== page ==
Alan Ross Machinery Corporation v. Machinio Corp., No. 1:2017cv03569 - Document 47 (N.D. Ill. 2018)

Court Description: MEMORANDUM Opinion and Order: For the foregoing reasons, Defendant Machinio's motion to dismiss the complaint, R. 42 , is granted. Plaintiff Alan Ross Machinery's Lanham Act claim is dismissed with prejudice. The Court will allow Alan Ro ss to file a second amended complaint if it believes it can cure the deficiencies identified in this opinion with respect to its copyright allegations. Any motion for leave to file a second amended complaint shall be filed by December 7, 2018. The mo tion should attach a redlined comparison between the current complaint and the proposed amended complaint, and it should be supported by a brief of no more than five pages describing how the proposed amended complaint cures the deficiencies in the current complaint. Machinio is not to file a response unless directed to do so by the Court. Signed by the Honorable Thomas M. Durkin on 11/16/2018:Mailed notice(srn, )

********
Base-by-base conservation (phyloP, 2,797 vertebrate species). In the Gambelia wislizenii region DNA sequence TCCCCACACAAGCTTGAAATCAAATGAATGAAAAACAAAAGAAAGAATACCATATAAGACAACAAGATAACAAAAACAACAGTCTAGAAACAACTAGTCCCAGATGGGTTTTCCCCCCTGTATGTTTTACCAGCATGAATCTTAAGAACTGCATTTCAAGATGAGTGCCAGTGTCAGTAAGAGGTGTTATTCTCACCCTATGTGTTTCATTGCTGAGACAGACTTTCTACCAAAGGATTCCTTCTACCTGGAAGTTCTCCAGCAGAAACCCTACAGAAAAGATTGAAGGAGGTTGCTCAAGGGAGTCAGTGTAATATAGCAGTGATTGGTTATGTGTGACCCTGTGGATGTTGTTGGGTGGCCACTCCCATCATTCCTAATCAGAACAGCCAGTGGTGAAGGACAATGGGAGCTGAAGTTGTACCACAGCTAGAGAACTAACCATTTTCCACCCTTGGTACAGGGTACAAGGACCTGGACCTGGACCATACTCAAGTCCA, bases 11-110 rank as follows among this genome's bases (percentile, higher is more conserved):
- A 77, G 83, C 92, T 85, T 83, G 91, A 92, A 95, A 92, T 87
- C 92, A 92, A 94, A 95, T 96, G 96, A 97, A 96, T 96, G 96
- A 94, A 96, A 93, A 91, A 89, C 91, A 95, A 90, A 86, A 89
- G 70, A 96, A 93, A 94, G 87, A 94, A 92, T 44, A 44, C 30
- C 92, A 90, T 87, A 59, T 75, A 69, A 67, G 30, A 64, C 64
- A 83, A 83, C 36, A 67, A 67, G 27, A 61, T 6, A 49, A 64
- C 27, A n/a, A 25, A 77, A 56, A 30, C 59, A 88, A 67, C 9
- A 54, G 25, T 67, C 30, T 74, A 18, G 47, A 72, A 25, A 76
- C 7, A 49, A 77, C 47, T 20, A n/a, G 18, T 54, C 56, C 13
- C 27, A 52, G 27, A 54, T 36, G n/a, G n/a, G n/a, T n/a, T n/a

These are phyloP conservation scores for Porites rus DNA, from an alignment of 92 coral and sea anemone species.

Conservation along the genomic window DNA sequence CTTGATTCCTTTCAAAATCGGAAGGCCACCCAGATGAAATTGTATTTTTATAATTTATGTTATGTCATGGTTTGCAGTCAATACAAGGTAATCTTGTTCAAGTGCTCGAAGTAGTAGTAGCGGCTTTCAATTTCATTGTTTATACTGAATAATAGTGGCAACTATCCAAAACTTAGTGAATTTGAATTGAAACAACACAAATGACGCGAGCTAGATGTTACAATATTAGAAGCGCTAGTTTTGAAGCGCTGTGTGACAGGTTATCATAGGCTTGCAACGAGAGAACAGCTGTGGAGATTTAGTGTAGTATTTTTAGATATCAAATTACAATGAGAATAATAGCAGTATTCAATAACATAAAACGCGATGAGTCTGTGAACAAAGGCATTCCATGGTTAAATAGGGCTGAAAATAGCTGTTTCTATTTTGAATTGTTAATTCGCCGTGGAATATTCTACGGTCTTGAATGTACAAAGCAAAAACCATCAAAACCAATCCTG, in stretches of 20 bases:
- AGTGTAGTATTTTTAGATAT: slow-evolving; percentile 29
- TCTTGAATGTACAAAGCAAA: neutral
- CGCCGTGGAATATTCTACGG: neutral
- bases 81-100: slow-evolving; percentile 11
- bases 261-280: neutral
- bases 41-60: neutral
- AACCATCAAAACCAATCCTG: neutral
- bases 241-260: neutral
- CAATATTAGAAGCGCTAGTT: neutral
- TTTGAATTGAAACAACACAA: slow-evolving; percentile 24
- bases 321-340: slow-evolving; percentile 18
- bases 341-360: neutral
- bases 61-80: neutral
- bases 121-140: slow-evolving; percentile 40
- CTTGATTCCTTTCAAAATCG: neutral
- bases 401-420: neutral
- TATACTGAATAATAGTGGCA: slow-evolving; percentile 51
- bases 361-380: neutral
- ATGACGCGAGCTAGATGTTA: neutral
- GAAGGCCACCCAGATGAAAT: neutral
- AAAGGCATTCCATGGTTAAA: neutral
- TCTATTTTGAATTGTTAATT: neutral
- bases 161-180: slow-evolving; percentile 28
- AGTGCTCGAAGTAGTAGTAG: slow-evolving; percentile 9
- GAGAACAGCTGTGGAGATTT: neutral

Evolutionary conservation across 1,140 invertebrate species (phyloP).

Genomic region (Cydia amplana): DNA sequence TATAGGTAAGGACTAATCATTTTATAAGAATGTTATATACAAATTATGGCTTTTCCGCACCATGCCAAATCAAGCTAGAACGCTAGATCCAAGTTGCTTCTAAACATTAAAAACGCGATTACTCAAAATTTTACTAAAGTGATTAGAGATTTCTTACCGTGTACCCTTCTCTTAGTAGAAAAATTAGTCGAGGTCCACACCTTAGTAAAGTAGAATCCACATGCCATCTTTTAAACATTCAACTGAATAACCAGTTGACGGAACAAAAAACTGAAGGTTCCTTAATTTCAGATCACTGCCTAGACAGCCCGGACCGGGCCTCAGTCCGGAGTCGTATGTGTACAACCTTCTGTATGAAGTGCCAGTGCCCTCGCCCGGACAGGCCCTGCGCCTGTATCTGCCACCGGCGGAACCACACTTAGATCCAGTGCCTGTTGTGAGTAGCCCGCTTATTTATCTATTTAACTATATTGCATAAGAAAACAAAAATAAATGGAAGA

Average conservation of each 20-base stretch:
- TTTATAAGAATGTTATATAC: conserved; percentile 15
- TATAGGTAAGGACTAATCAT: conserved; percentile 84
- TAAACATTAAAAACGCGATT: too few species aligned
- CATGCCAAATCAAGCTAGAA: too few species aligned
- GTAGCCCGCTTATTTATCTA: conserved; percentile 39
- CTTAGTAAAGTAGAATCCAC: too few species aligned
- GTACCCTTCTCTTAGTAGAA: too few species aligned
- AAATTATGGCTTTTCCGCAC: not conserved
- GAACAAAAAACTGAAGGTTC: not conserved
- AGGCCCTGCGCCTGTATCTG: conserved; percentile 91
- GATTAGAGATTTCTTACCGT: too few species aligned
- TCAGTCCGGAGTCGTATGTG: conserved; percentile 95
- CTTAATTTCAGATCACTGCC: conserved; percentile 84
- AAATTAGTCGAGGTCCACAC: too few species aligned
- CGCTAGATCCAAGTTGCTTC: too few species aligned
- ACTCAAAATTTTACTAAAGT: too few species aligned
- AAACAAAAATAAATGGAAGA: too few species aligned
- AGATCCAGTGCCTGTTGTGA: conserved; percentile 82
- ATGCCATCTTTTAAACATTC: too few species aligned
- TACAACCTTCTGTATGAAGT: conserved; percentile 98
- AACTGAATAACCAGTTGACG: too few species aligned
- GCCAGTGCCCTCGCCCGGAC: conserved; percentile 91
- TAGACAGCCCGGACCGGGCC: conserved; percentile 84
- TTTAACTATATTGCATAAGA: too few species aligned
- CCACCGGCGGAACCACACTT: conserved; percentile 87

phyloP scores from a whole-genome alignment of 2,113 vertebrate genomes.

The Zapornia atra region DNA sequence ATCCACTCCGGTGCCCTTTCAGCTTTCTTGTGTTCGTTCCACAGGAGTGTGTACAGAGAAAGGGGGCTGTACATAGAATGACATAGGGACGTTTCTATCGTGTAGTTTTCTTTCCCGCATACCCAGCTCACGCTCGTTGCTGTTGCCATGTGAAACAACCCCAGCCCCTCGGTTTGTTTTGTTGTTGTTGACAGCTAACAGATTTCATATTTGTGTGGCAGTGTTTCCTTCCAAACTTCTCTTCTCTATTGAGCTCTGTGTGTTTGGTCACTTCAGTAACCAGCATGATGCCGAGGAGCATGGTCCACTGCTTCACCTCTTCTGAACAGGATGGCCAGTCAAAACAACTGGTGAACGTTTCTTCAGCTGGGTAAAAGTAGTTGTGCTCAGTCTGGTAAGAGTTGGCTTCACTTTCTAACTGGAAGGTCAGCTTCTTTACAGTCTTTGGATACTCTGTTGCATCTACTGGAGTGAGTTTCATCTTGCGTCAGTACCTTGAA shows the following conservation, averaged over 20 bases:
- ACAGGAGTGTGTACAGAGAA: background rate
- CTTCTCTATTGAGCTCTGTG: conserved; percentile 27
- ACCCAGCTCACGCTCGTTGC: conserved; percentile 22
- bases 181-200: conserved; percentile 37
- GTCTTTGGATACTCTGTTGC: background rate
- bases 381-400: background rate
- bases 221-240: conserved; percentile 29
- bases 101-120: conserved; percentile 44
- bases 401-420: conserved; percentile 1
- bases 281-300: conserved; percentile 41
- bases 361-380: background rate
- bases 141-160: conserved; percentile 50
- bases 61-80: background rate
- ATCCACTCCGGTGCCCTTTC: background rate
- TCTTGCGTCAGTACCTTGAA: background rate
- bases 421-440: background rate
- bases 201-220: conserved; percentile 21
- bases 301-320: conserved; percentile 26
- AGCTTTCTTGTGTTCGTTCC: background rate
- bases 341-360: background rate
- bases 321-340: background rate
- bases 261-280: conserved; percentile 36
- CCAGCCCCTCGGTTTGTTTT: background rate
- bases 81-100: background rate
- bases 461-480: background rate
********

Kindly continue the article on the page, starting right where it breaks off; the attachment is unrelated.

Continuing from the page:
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Alan Ross Machinery Corporation v. Machinio Corp. Doc. 47 UNITED STATES DISTRICT COURT FOR THE NORTHERN DISTRICT OF ILLINOIS EASTERN DIVISION ALAN ROSS MACHINERY CORPORATION, Plaintiff, v. MACHINIO CORPORATION, Defendant. ) ) ) ) ) ) ) ) ) ) No. 17-cv-3569 Judge Thomas M. Durkin MEMORANDUM OPINION AND ORDER Plaintiff Alan Ross Machinery Corporation brings this action against Defendant Machinio Corporation alleging Machinio “scraped” sales listings of industrial machinery from Alan Ross’s website and duplicated those listings on its website. Alan Ross originally brought a Lanham Act claim, a Computer Fraud and Abuse Act claim, and a number of state law claims. R. 3. On July 9, 2018, the Court granted Machinio’s motion to dismiss Alan Ross’s complaint in its entirety but allowed Alan Ross to file an amended complaint. R. 31, 41. Alan Ross filed an amended complaint on July 30, 2018. R. 40. In the amended complaint, Alan Ross alleges Machinio violated the Digital Millennium Copyright Act (Count I) in addition to revising its Lanham Act claim (Count II). Before the Court is Machinio’s motion to dismiss the amended complaint. For the reasons explained below, Machinio’s motion is granted. BACKGROUND Machinio is “a global search engine for finding used machinery and Dockets.Justia.com equipment.” R. 40 ¶ 17. Machinio’s “database contains more active machinery listings than any other website.” Id. Alan Ross claims to be a “global vendor of new and used equipment,” and also maintains a search engine website for finding new and used machinery. Id. ¶ 8. Sellers of new and used machinery can list their equipment on Alan Ross’s website for a fee. Id. Alan Ross also owns much of the equipment it sells and lists that equipment for sale on the site. Id. Alan Ross alleges that Machinio is one of its “direct competitors” in the used equipment business. Id. ¶ 14. But Alan Ross does not allege Machinio sells any equipment, only that its website contains listings for equipment for sale. Id. ¶¶ 14, 18. Unlike Machinio, Alan Ross is “an authorized and sometimes exclusive dealer for new equipment.” Id. ¶ 9. The gist of Alan Ross’s complaint is that Machinio extracted data relating to the sales listings of certain machinery from the Alan Ross website and reproduced those listings on the Machinio website. Id. ¶ 23. Alan Ross alleges that, in Machinio’s duplication, “Machinio removed [Alan Ross’s] copyright notices from the copied listings and reproduced those listings on its own website under its own copyright notices.” Id. ¶ 24. Alan Ross also alleges that Machinio reproduced photographs and descriptions of the listed items from Alan Ross’s website and reproduced certain entries from the listings to corresponding fields on Machinio’s website. Id. ¶ 25. Alan Ross claims that Machinio’s conduct violates the Digital Millennium Copyright Act (“DMCA”) (Count I). Alan Ross also claims that Machinio’s conduct violates the Lanham Act through false designation of origin (or “reverse passing off”) and false endorsement (Count II). Machinio has moved to dismiss both claims. 2 DISCUSSION I. Standard of Review A Rule 12(b)(6) motion challenges the “sufficiency of the complaint.” Berger v. Nat. Collegiate Athletic Assoc., 843 F.3d 285, 289 (7th Cir. 2016). A complaint must provide “a short and plain statement of the claim showing that the pleader is entitled to relief,” Fed. R. Civ. P. 8(a)(2), sufficient to provide defendant with “fair notice” of the claim and the basis for it. Bell Atl. Corp. v. Twombly, 550 U.S. 544, 555 (2007). This standard “demands more than an unadorned, the-defendant-unlawfullyharmed-me accusation.” Ashcroft v. Iqbal, 556 U.S. 662, 678 (2009). While “detailed factual allegations” are not required, “labels and conclusions, and a formulaic recitation of the elements of a cause of action will not do.” Twombly, 550 U.S. at 555. The complaint must “contain sufficient factual matter, accepted as true, to ‘state a claim to relief that is plausible on its face.’” Iqbal, 556 U.S. at 678 (quoting Twombly, 550 U.S. at 570). “‘A claim has facial plausibility when the plaintiff pleads factual content that allows the court to draw the reasonable inference that the defendant is liable for the misconduct alleged.’” Boucher v. Fin. Sys. of Green Bay, Inc., 880 F.3d 362, 366 (7th Cir. 2018) (quoting Iqbal, 556 U.S. at 678). In applying this standard, the Court accepts all well-pleaded facts as true and draws all reasonable inferences in favor of the non-moving party. Tobey v. Chibucos, 890 F.3d 634, 646 (7th Cir. 2018). II. Digital Millennium Copyright Act (Count I) The DMCA seeks to hamper copyright infringement in the digital age by protecting copyright management information (“CMI”) in various ways. 17 U.S.C. § 3 1202. Specifically, it prohibits distributing false CMI, id. § 1202(a), and removing or altering CMI, id. § 1202(b). CMI is information about the copyright “conveyed in connection” with the work and includes information such as the author of the work, the title of the work, copyright symbols, and the name of the copyright owner. Id. § 1202(c). The point of CMI is to inform the public that something is copyrighted and to prevent infringement. Pers. Keepsakes, Inc. v. Personalizationmall.com, Inc., 975 F. Supp. 2d 920, 928 (N.D. Ill. 2013). Alan Ross alleges Machinio violated the DMCA by intentionally removing Alan Ross’s CMI and by distributing false CMI on its own website. R. 40 ¶ 32. A. Removal or alteration of CMI As to the first allegation, Alan Ross alleges that its website displays a notice that the pages are copyrighted by Alan Ross. Id. ¶ 12. Alan Ross fails to attach an exhibit depicting the notice, but the Court’s visit to the webpage (www.alanross.biz) shows that the notice states: “© 2018 – Alan Ross Machinery Corporation” at the bottom of the website, without indicating to what it refers. Alan Ross does not allege any other CMI existed on its webpage other than that notice, nor does it allege that the listings, the photographs, or the descriptions in the listings contained CMI. 1 This is important because Alan Ross alleges that Machinio reproduced the photographs 1 Perhaps indicative of Alan Ross’s inability to make out a copyright infringement claim, it does not attach any copyright registration to indicate it holds the copyright to the photographs or descriptions contained in the listings. See Pers. Keepsakes, Inc., 975 F. Supp. at 928-29 (“Allowing a plaintiff to make out a DMCA claim based on alleged CMI that does not link up in any way to the copyright registration is an invitation to unfair litigation against parties who have tried to tread carefully to avoid copyright infringement.”). 4 and descriptions of the listings—not the webpages—and reproduced those items into a format that fits on Machinio’s website. Id. ¶ 25. Alan Ross argues that it is implausible that the copyright notice would not encompass the listings. But the Court cannot make that inference given Alan Ross’s allegations that “[e]ach page of ARM’s website, . . . display[s] a notice that the pages are copyrighted by ARM.” Id. ¶ 12 (emphasis added). “[W]ebsites generally do not claim ownership or authorship over an image just because the image appears on the website.” Tomelleri v. Zazzle, Inc., 2015 WL 8375083, at *12 (D. Kan. Dec. 9, 2015). Without allegations that Machinio removed or altered any CMI from the listings it allegedly copied, Alan Ross fails to allege a violation of 17 U.S.C. § 1202(b) (“No person shall, without the authority of the copyright owner or the law—(1) intentionally remove or alter any copyright management information.”). See also Pers. Keepsakes, Inc., 975 F. Supp. 2d at 929 (no DMCA claim when the only alleged CMI was on the plaintiff’s website, but the plaintiff did not assert that its website was copied, only the content of its poems); cf. Parks, Millican & Mann, LLC v. Figures Toy Co., 2017 WL 5897901, at *7 (E.D. Va. Nov. 29, 2017) (plaintiff plausibly alleged DMCA claim when it alleged its copyright notice was imprinted on the product, and defendant removed that notice when it replicated the product); GC2 Inc. v. Int’l Game Tech. PLC, 255 F. Supp. 3d 812, 822 (N.D. Ill. 2017) (explaining that an omission of authorship of a photograph is sufficient to state a claim under the DMCA). B. Distribution of false CMI Alan Ross also fails to allege that Machinio provided or distributed false CMI 5 in violation of 17 U.S.C. § 1202(a). Alan Ross alleges that the “Terms of Use” page of Machinio’s website constitutes false CMI because it includes false representations about the ownership of copyrighted and trademarked material on Machinio’s website. R. 40 ¶ 19. To violate the DMCA, the false CMI must be “conveyed in connection” with the work. General copyright notices are not “conveyed” with the work, and thus do not violate the DMCA. See GC2 Inc., 255 F. Supp. 3d at 821 (“Courts, however, have generally required more than a boilerplate terms of use notice near a copyrighted work in order to find a party liable for distributing false CMI”); Pers. Keepsakes, Inc. v. Personalizationmall.com, Inc., 2012 WL 414803, at *7 (N.D. Ill. Feb. 8, 2012) (“[A]s a matter of law, if a general copyright notice appears on an entirely different webpage than the work at issue, then that CMI is not ‘conveyed’ with the work and no claim will lie under the DMCA.”); Stevens v. CoreLogic, Inc., 194 F. Supp. 3d 1046 (S.D. Cal. 2016) (granting summary judgment against plaintiff who claimed that defendant distributed false CMI when it displayed its own copyright notice on the same webpage as plaintiff’s photographs). Alan Ross argues that the Court cannot find as a matter of law that Machinio’s CMI “was too far removed” from the listings to be “conveyed in connection with” them because Machinio’s website may have changed since the violation. R. 44 at 8. In finding that the listings do not contain CMI, the Court looks no further than Alan Ross’s own allegations. From those allegations, the only reasonable inference is that Machinio’s terms of use were located on a different page, R. 40 ¶ 19 (explaining that the website contains a “terms of use” page), or at the very least were not located near 6 the duplicated listings, R. 3-2 (exhibit to original complaint showing a print-out of Machinio’s website with no apparent CMI). Because Alan Ross does not allege that any false CMI was conveyed with the listings, the DMCA claim fails. 2 Because Alan Ross’s previous complaint did not contain any copyright claims, the Court will allow Alan Ross to amend its complaint. However, if Alan Ross fails to allege a plausible claim with that amendment, dismissal will be with prejudice. III. Lanham Act (Count II) Alan Ross’s Lanham Act claim fails for the same reasons the Court originally dismissed its Lanham Act claim—Alan Ross fails to allege that “its mark is protected under the Lanham Act,” and that the challenged mark is “likely to cause confusion among consumers.” Barbecue Marx, Inc. v. 551 Ogden, Inc., 235 F.3d 1041, 1043 (7th Cir. 2000). In its original order, the Court dismissed Alan Ross’s Lanham Act claim because Alan Ross had failed to show that it had a protectible trademark in its machinery listings and that Machinio’s reproduction of those listings could have lulled consumers into believing that Alan Ross had endorsed Machinio’s listings. R. 31 at 6-7. Alan Ross again fails to allege the basic elements of a Lanham Act claim. It still fails to allege that “Alan Ross Machinery” was used to distinctively identify the machinery or the machinery listings as those of Alan Ross as is required to allege a protectible mark. In fact, Alan Ross does not even address Machinio’s arguments regarding its lack of protectible mark in the briefings on the motion to dismiss at 2 Alan Ross also fails to allege any injury because of Machinio’s conduct, as described below. 7 issue here. See R. 44. And like its previous complaint, Alan Ross does not allege its name appears on Machinio’s website to plausibly allege a likelihood of confusion from Machinio’s duplicated listings. See R. 40. The Lanham Act claim also fails because Alan Ross does not allege an injury to a “commercial interest in sales or business reputation proximately caused by the defendant’s misrepresentation.” Martin v. Wendy’s Int’l, Inc., 183 F. Supp. 3d 925, 931 (N.D. Ill. 2016) (citing Lexmark Int’l, Inc. v. Static Control Components, Inc., 572 U.S. 118, 132 (2014)). To show proximate cause, a Lanham Act plaintiff must show “economic or reputational injury flowing directly from the deception wrought by the defendant’s advertising; and . . . that occurs when deception of consumers causes them to withhold trade from the plaintiff.” Id. As to the injury, Alan Ross alleges that Machinio caused potential and actual confusion in the marketplace: “By reproducing the Copied Listings on its website, Machinio caused third-party websites such as Google to falsely represent that the Copied Listings were Machinio’s property and caused some actual and potential buyers of equipment to conclude the same.” R. 40 ¶ 28. But that confusion does not plausibly amount to a loss of “commercial interest in sales or business reputation,” such as reduced sales or advertisements, particularly because Machinio does not sell any products. As the Court described in its previous opinion, “Machinio is not a vendor, but rather a global search engine. Listing on Machinio’s search engine would presumably benefit Alan Ross, by allowing more potential buyers and sellers to view the machinery.” R. 31 at 13. Accordingly, Alan Ross’s Lanham Act fails. 8 Unlike the previous briefings however, Alan Ross now argues that Machinio’s conduct constitutes “reverse passing off.” 3 Although the Court need not reach Alan Ross’s Lanham Act claim based on “reverse passing off” because it fails for the reasons described above, it will nonetheless address it. “Reverse passing off” is the common name for “false designation of origin” prohibited by the Lanham Act. 15 U.S.C. § 1125(a)(1)(A). “Passing off (or palming off, as it is sometimes called) occurs when a producer misrepresents his own goods or services as someone else’s. ‘Reverse passing off,’ as its name implies, is the opposite: The producer misrepresents someone else’s goods or services as his own.” Dastar Corp. v. Twentieth Century Fox Film Corp., 539 U.S. 23, 28 n.1 (2003) (citations omitted). Alan Ross alleges that Machinio copied Alan Ross’s listings “without alteration or accreditation to [Alan Ross], and merely repackaged them as its own,” in violation of the Lanham Act’s false designation of origin provision. R. 40 ¶ 39. The Supreme Court’s decision in Dastar is to the contrary. In Dastar, the plaintiff, a Hollywood studio, produced a television series based on the Allies’ victory in Europe. Dastar, 539 U.S. at 25. After the studio let the copyright lapse and the series entered the public domain, a production company bought a copy of the series, re-edited it, and sold it under a new title as its own product. Id. at 26-28. The studio sued under the Lanham Act, asserting that the production company was selling the 3 Alan Ross’s previous complaint alleged “reverse passing off,” but Alan Ross failed to respond to Machinio’s arguments in its motion to dismiss. Instead, Alan Ross addressed only its false endorsement claim and the Court held the “reverse passing off” claim was waived. R. 31 at 5 n.2. 9 studio’s product as its own. Id. The Court noted that if the production company simply bought the studio’s tapes and re-packaged them, the production company would obviously violate the Lanham Act. Id. at 31. But if the production company was the actual “manufacturer or producer of the physical goods” (i.e., the videotapes), then the production company would not run afoul of the Lanham Act. Id. at 31. The Court concluded that “false designation of origin” as it is used in § 43(a)(1)(A), “refers to the producer of the tangible goods that are offered for sale, and not to the author of any idea, concept, or communication embodied in those goods.” Id. at 37. The Court explained that the latter—the content of the videotape (the idea, concept, or communication)—is governed by the Copyright Act. Id. Because the production company in Dastar was the producer of the actual tangible item at issue, there was no Lanham Act claim. Id. at 38. Here too, Machinio produced the duplicated listings, just as Dastar produced the videotapes. Although Alan Ross alleges that Machinio copied the listings without “revision or attribution,” R. 40 ¶ 24, it also alleges that Machinio only copied certain fields from the Alan Ross listings and rearranged those fields to correspond with Machinio’s format. Id. ¶ 25. Based on those allegations, Machinio created the final product, albeit using the photographs and descriptions created by Alan Ross, just like in Dastar. In other words, applying Dastar, because Alan Ross is not the source of the product (the duplicated listings), it does not have a claim under § 43(a)(1)(A) of the Lanham Act. That is not to say that Alan Ross does not have a copyright claim, if Machinio reproduced “the idea, concept, or communication” from Alan Ross’s listing. 10 But as the Court has already held, Alan Ross has not alleged a copyright claim. Despite an opportunity to amend its Lanham Act claim, Alan Ross has been unable to do so. As the Court’s analysis above makes clear, further amendment would be futile. Alan Ross’s Lanham Act claim is dismissed with prejudice. Right Field Rooftops, LLC v. Chicago Cubs Baseball Club, LLC, 870 F.3d 682, 693 (7th Cir. 2017) (leave need not be given when “there is undue delay, bad faith, dilatory motive, repeated failure to cure deficiencies, undue prejudice to the defendants, or where the amendment would be futile.”). CONCLUSION For the foregoing reasons, Defendant Machinio’s motion to dismiss the complaint, R. 42, is granted. Plaintiff Alan Ross Machinery’s Lanham Act claim is dismissed with prejudice. The Court will allow Alan Ross to file a second amended complaint if it believes it can cure the deficiencies identified in this opinion with respect to its copyright allegations. Any motion for leave to file a second amended complaint shall be filed by December 7, 2018. The motion should attach a redlined comparison between the current complaint and the proposed amended complaint, and it should be supported by a brief of no more than five pages describing how the proposed amended complaint cures the deficiencies in the current complaint. Machinio is not to file a response unless directed to do so by the Court. ENTERED: ______________________________ Honorable Thomas M. Durkin United States District Judge Dated: November 16, 2018 11